I was staring at this white screen wondering what I should blog about today. It’s Tuesday and the blog Gods demand new content. Then I remembered reading this fascinating article all about Giannis Antetokounmpo’s pregame routine as I was lying in bed this morning, which led me to the idea of writing about my pre-show routine.
What follows is a completely accurate, unembellished account of what my day looked like this past Saturday, April 6th, 2019, as I prepared for a performance at Albuquerque’s Red Door Brewing Company Candelaria Road location.
Stuff Matt Kollock Does Before a Gig
7:00 am – Thrash about in bed as the morning light becomes undeniable and I navigate my way through another terrifying nightmare while trying desperately to acquire dream-time lucidity. This is a weird time of day for me. But those dreams fuel my songs, so I try to accept them.
7:15 am – Ease back into deep R.E.M. sleep for another 75 minutes. No dreams. Only restoration.
8:30 am – Wake up. Open the blinds. Start worrying about my ability to remember song lyrics. Drink some water. Drink some more water. Wonder if I have enough time to prepare properly, get some exercise, eat a decent meal or two and get to the venue with sufficient time to set up.
9:10 am – Start making breakfast. Realize the Bucks are playing at 3:00 pm against the Brooklyn Nets. Wonder if I have time to watch the game live. Rearrange schedule to accommodate watching the Bucks play live.
9:40 am – Begin wondering if I’m drinking too much coffee to be properly hydrated. Say, “fuck it.” Drink more coffee. Add the kale to the breakfast and get the eggs out.
9:45 am – Feel a flash of excitement about the two new songs I’ll be playing (“The Noticer” and “Picture of the Perfect Day”).
9:46 am – Feel a pang of dread about the two new songs I’ll be playing (“The Noticer” and “Picture of the Perfect Day”).
10:00 am – Sit down to eat and enjoy breakfast. Eggs, bacon, kale, sweet potatoes, Brussels sprouts, cauliflower and lots of hot sauce. Listen to a groovy playlist on Spotify.
10:10 am – Look at the set list for that night’s show while enjoying breakfast and sipping more coffee. Realize I have three songs in a row in the same key. No good! Rearrange set list. Consider adding more hot sauce to breakfast. Decide against it.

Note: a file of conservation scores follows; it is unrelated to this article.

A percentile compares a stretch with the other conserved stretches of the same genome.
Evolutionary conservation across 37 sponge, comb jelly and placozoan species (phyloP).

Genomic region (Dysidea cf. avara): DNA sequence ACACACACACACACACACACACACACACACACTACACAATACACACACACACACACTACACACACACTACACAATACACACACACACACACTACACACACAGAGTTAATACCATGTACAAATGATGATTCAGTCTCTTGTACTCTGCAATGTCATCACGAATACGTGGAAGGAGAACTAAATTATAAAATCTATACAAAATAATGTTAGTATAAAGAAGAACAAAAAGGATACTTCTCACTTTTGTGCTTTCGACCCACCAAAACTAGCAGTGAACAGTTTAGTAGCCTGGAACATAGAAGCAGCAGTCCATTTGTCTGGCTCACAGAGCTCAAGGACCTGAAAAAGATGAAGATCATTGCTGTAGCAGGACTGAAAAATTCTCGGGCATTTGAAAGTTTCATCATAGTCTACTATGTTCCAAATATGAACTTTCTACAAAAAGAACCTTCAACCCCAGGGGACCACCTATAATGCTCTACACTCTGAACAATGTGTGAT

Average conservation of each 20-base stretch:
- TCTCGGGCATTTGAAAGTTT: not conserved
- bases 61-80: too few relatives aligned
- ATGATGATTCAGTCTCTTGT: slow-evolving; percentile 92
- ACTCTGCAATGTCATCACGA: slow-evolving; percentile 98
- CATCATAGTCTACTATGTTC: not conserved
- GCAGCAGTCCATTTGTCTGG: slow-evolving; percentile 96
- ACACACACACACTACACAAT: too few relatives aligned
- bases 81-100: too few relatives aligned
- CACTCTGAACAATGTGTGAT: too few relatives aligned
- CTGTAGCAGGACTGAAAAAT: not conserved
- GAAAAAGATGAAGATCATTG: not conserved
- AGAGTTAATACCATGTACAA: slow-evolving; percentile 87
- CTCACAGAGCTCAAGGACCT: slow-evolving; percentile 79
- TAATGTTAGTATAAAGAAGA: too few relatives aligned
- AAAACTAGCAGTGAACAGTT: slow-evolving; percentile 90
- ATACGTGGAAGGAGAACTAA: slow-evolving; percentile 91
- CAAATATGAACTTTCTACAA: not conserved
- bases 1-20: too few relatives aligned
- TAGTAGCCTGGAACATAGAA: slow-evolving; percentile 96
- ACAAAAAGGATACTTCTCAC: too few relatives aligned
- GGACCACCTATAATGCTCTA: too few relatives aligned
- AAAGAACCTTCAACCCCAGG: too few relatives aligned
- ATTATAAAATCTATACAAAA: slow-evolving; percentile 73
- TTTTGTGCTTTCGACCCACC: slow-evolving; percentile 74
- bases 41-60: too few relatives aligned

10:30 am – Push breakfast bowl aside. Dick around on the internet, reading Twitter, scrolling through Facebook and realizing I should probably do some eleventh-hour show promotion, so I start doing that.
10:35 am – Fall down an internet rabbit hole of Game of Thrones-related content.
11:00 am – Emerge from rabbit hole. Curse self. Fall down an internet rabbit hole of Milwaukee Bucks-related content. Wonder if they’ll be able to achieve 60 wins this season.
11:15 am – Emerge from rabbit hole. Curse self. Finish promoting show.
11:20 am – Begin the day’s journal entry in Evernote. Look at journal entries from the previous year. Sit in awe of how much has changed and how much remains the same.
11:30 am – Finish journaling. Dick around online some more. Realize I need to wash dishes, practice music, shower, exercise, stretch and do all sorts of other shit before 3:00 pm so I can watch the Bucks.
12:00 pm – Congratulate sun on reaching its position at the midpoint of the sky. Strip naked. Perform ritualistic dance in backyard. Apologize to neighbors. Worry about how my voice is going to sound later.
12:30 pm – Get some practice time in. Run through the potentially problematic songs on the set list. Try to remember breath support and proper placement of vocals. Try to remember to stay relaxed and present. Try to remember to stay tuned to the emotional aspects of the songs, which is where the magic and enthusiasm comes from. Wonder if anybody is going to show up.
1:15 pm – Look at Facebook Event for the evening’s show. Wonder if the people who say they’re going will actually go. Start brainstorming ideas to get people to attend more shows. Recognize that I’m not competing with other musicians or even other events in the city; I am competing with Netflix and the considerable comforts of people’s homes. So I need to do better at enticing people who, justifiably, would rather stay home to binge The OA with a bottle of wine, some cannabis and some friends or whatever than travel to a brewery taproom located in a somewhat undesirable section of town to listen to some guy they don’t know play songs with which they are completely unfamiliar. Realize this is the challenge. Feel comfortable rising to it. Realize it’s too late to implement any cool new ideas for tonight’s show. Practice songs for a little while longer.